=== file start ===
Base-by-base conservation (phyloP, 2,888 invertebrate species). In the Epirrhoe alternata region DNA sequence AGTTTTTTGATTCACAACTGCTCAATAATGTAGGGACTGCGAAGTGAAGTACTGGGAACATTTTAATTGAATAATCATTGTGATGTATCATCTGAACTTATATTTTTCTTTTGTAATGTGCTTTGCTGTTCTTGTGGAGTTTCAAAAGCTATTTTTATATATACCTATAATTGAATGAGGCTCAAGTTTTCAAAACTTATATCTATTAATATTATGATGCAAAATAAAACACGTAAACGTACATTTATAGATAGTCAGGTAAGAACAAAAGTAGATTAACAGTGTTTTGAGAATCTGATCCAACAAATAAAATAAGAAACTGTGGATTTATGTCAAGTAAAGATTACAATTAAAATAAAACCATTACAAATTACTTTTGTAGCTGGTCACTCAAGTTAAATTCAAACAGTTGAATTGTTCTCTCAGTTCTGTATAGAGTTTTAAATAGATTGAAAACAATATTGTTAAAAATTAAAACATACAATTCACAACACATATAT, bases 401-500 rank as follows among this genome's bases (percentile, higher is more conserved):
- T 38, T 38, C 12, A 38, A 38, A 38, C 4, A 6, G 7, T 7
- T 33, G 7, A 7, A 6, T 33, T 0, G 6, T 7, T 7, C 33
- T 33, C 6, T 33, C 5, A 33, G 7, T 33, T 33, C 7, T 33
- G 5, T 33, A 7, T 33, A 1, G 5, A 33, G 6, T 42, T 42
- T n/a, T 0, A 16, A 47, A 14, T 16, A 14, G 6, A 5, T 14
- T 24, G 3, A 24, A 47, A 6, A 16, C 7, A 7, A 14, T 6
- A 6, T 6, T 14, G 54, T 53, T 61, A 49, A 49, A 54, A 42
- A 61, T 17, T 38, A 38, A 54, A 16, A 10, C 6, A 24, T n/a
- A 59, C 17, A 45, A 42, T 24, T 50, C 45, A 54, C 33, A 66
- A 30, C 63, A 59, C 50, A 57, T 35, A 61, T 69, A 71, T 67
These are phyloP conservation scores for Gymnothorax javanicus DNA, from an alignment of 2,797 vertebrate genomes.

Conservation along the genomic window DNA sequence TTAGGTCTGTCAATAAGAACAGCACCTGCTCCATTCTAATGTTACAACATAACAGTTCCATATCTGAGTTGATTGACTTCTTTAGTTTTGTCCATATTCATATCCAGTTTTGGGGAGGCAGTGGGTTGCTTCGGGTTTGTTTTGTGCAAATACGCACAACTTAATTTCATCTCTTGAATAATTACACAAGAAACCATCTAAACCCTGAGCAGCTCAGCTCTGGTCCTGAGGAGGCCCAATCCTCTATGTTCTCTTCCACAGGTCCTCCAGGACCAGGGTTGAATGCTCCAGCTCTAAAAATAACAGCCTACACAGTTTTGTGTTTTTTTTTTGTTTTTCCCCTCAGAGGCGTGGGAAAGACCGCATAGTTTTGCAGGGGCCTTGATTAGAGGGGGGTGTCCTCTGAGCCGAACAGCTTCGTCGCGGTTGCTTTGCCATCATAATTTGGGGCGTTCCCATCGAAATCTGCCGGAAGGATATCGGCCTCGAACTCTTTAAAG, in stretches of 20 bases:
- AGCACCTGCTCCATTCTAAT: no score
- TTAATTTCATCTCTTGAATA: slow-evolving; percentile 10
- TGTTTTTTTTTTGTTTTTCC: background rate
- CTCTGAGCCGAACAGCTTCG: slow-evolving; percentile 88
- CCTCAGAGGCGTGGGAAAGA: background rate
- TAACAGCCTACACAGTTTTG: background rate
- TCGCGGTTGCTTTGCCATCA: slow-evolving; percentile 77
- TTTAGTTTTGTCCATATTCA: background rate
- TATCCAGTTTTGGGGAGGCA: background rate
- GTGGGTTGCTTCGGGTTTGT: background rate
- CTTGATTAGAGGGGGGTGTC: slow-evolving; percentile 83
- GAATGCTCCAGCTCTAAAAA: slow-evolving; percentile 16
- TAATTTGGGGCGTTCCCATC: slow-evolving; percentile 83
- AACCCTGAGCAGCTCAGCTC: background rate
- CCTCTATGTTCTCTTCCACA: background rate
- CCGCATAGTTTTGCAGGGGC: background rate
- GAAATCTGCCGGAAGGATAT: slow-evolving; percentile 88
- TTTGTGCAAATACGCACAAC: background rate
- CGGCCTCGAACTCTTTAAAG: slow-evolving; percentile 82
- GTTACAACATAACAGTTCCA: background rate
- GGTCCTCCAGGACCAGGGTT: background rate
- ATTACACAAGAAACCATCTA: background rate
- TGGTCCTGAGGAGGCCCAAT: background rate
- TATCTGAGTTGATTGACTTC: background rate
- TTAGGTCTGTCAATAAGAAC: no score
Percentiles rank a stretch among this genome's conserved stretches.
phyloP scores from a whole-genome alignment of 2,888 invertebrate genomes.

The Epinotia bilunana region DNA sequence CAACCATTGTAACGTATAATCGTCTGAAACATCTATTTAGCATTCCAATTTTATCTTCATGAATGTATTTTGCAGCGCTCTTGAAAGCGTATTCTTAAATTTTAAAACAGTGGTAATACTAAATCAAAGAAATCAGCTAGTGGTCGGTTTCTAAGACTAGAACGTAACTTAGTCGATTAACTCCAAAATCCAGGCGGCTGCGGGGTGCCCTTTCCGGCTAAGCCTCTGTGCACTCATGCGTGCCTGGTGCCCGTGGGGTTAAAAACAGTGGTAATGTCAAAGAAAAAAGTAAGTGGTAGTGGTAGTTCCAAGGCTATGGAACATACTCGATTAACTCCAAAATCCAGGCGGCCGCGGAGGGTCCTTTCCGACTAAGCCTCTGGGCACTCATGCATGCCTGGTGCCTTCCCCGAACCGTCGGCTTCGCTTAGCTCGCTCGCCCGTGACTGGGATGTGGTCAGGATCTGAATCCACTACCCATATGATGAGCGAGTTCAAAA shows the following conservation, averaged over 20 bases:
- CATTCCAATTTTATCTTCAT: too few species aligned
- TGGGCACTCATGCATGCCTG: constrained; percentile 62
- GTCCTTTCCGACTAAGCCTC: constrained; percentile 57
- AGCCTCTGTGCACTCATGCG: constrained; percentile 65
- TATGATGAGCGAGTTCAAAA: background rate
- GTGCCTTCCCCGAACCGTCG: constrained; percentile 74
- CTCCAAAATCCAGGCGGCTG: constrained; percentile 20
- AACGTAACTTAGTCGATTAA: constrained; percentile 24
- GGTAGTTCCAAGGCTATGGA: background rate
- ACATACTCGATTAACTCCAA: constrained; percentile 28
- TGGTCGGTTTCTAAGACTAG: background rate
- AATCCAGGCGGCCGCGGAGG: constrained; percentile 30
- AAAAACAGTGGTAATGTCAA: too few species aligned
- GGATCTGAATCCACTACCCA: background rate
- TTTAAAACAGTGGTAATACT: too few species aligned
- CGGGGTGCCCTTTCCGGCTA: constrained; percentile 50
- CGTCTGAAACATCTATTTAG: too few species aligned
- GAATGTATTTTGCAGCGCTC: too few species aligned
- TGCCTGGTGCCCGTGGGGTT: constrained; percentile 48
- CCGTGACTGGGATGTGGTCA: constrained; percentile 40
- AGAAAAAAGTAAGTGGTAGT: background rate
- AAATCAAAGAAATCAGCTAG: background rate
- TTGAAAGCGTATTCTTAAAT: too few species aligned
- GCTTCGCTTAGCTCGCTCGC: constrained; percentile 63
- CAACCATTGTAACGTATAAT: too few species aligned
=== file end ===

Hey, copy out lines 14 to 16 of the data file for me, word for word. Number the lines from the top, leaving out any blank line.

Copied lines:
- AGCACCTGCTCCATTCTAAT: no score
- TTAATTTCATCTCTTGAATA: slow-evolving; percentile 10
- TGTTTTTTTTTTGTTTTTCC: background rate